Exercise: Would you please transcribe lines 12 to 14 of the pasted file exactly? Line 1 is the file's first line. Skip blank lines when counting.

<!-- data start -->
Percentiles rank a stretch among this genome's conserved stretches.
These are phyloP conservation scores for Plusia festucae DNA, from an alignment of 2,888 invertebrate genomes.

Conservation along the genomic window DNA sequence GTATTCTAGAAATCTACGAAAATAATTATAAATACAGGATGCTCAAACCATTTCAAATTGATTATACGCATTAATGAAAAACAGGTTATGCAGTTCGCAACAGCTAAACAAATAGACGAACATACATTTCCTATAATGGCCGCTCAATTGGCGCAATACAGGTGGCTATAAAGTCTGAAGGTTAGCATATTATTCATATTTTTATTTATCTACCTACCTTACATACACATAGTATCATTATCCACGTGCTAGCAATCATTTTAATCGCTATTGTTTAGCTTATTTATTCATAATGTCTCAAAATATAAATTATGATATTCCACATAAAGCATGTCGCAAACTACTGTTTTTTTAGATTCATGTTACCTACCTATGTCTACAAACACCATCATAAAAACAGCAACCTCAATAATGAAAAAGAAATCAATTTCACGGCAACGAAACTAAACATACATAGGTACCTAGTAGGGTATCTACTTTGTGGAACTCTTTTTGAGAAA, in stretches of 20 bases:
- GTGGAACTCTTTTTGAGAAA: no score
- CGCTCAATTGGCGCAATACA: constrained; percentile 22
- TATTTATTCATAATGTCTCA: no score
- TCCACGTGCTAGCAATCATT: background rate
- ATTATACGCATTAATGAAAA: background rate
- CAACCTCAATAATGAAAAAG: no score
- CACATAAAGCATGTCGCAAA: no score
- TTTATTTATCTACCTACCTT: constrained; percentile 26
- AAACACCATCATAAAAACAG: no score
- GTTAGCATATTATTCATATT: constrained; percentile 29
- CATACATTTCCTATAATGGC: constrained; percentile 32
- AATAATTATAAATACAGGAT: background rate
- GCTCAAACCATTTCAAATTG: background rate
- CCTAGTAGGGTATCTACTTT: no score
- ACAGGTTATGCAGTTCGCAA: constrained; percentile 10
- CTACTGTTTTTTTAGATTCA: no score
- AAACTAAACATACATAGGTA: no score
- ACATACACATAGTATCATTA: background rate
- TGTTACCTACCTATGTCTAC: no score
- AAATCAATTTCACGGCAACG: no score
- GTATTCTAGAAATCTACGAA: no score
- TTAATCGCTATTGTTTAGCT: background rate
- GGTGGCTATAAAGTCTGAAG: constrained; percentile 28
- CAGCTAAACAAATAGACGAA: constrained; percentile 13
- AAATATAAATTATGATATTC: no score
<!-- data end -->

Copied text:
- AAACACCATCATAAAAACAG: no score
- GTTAGCATATTATTCATATT: constrained; percentile 29
- CATACATTTCCTATAATGGC: constrained; percentile 32